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Surveys were passed out during english class to be filled out.

Surveys were passed out during english class to be filled out.

Katie Morris

Katie Morris

Surveys were passed out during english class to be filled out.

Survey reveals students are politically aware and concerned

Either because of the recent political turmoil or on their own accord, Northgate students are politically aware and conscious. Whether it be immigration policy, national healthcare, or environmental issues, they have concerns and opinions that they voice openly.

In a February survey following the inauguration of President Donald Trump and the world’s reaction, The Sentinel asked juniors and seniors in randomly selected classes what their thoughts are surrounding recent governmental decisions and public response. The 10-question survey included an opportunity to elaborate on any current executive or legislative decisions or actions.  The 183 student responses are a window of what Northgate students care about.

One of the key parts of the survey asked what students use to learn the news. Unsurprisingly, the most popular option is social media, with 59 percent of those surveyed saying they use it to learn about what’s going on in our country. Some students added commentary on the changing nature of social media information streaming from the presidency.

“With the introduction of social media into the president’s arsenal for communication, misinformation of ‘alternative facts’ have gained prevalence-a scary thought,” said junior Katie Blake.

Major news sites took second place as the most followed, with 41 percent of students saying they get their information from these. With the spotlight on “fake news,” and politically biased media, where students obtain their information shows what biases students can carry.

The first question asked if students considered themselves politically aware or active before the November presidential election, and if they now consider themselves currently politically active or aware. About 60 percent of students who responded said they were politically aware before the election, with 5 percent more among students who reported they now consider themselves aware. Some respondents said that public reaction, such as nationwide protests, has shown the presidential race was a tumultuous one, sparking students’ interest in politics and giving them the urge to voice their opinion.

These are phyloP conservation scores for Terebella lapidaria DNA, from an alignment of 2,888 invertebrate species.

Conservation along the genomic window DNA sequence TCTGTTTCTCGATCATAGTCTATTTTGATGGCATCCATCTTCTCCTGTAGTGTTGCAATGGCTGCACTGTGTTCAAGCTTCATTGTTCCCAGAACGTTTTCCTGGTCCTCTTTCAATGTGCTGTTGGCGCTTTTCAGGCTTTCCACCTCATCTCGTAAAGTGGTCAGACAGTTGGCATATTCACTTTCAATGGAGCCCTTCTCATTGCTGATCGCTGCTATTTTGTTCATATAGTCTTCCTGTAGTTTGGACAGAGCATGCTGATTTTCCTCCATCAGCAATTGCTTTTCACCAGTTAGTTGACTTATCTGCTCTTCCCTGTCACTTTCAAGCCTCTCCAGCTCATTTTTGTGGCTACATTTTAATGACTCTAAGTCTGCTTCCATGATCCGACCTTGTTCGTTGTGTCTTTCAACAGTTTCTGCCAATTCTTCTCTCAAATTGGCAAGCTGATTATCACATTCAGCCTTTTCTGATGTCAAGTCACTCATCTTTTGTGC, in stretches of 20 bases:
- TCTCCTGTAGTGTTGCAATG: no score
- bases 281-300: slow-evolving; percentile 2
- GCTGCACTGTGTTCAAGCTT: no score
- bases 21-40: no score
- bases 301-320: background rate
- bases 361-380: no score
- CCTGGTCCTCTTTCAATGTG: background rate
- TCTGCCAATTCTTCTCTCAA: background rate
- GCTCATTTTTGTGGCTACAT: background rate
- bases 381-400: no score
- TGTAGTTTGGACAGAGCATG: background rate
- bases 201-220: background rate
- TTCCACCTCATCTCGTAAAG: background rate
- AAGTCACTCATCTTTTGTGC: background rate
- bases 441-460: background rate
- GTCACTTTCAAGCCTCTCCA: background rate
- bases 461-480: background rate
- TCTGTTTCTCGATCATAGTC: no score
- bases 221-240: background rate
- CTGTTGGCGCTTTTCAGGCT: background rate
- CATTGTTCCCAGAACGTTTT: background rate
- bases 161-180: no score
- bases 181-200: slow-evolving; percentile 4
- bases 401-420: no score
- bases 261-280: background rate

Finally, the most telling question asked what policies enacted and views carried by the newly-elected executive branch and Republican-majority legislative branch worry students. Students were able to choose several choices of concern, some grouped together. Choices included: the immigration and travel ban of seven Muslim-majority countries and the president’s proposal of a wall built between Mexico and the United States; LGBTQ+ rights; international trade; corruption in government; national health care; the Dakota Access Pipeline; and environmental concerns.

By far, the biggest concerns are Trump’s calls for an immigration ban of travelers from seven Muslim-majority countries and a wall built between Mexico and United States, with 92 percent of students claiming it as one of their top choices. Also, 58 percent of respondents said they are concerned with issues that could occur with LGBTQ+ rights, and an equal amount are worried about corruption in government.

“The current decisions being made seem to be a reflection of the historical pattern in which any progress made is quickly met with oppression,” junior Lindsey Cannon said.

The survey was given before U.S. intelligence agencies revealed that the Trump administration was in contact with Russian officials during the election, so the number of concerned students may have grown since then.

Northgate is known for its politically aware student body. The school contains several politically and socially aware clubs, such as Junior Statesmen of America, Amnesty International, and the Intersectional Feminist Club.

While there is clear room for improvement, Northgate’s politically aware student body is a sign that the American youth take political and social issues seriously.

“Now is a critical time for the nation, a house divided, and this inexplicably means that our awareness becomes critical, and our activity becomes crucial: now more than ever. Doing nothing is toxic for progress,” said junior Michael Jewett.

total – 183

Before this election, were you politically active/aware?

yes – 110 (60.1%)

no – 73 (39.9%)

Are you personally affected by the Executive and Legislative branches’ changes?

yes – 52 (28.4%)

no – 131 (71.6%)

If not, do you know … ?

yes – 128 (69.9%)

no – 56 (30.6%)

So you currently identify as someone who is politically aware?

yes – 116 (63.4%)

no – 67 (36.7%)

Have you gone to any protests?

yes – 34 (18.8%)

no – 149 (81.4%)

Which ones?

Inauguration – 12 (6.6%)

Women – 31 (16.9%)

Muslim – 9 (4.9%)

NoDAPL – 8 (4.4%)

Ban list?

yes – 11 (6.0%)

no – 172 (94.0%)

New sources?

TV – 82 (44.8%)

Major sites – 75 (41.0%)

Indie sites – 24 (13.1%)

Social media – 109 (59.6%)

Policies?

MB – 169 (92.3%)

LGBTQ+ – 107 (58.5%)

Trade – 86 (47.0%)

Corruption – 107 (58.5%)

Nat’l Health – 115 (62.8%)

DAPL – 101 (55.2%)

Environment – 103 (56.3%)

Unconcerned – 19 (10.4%)

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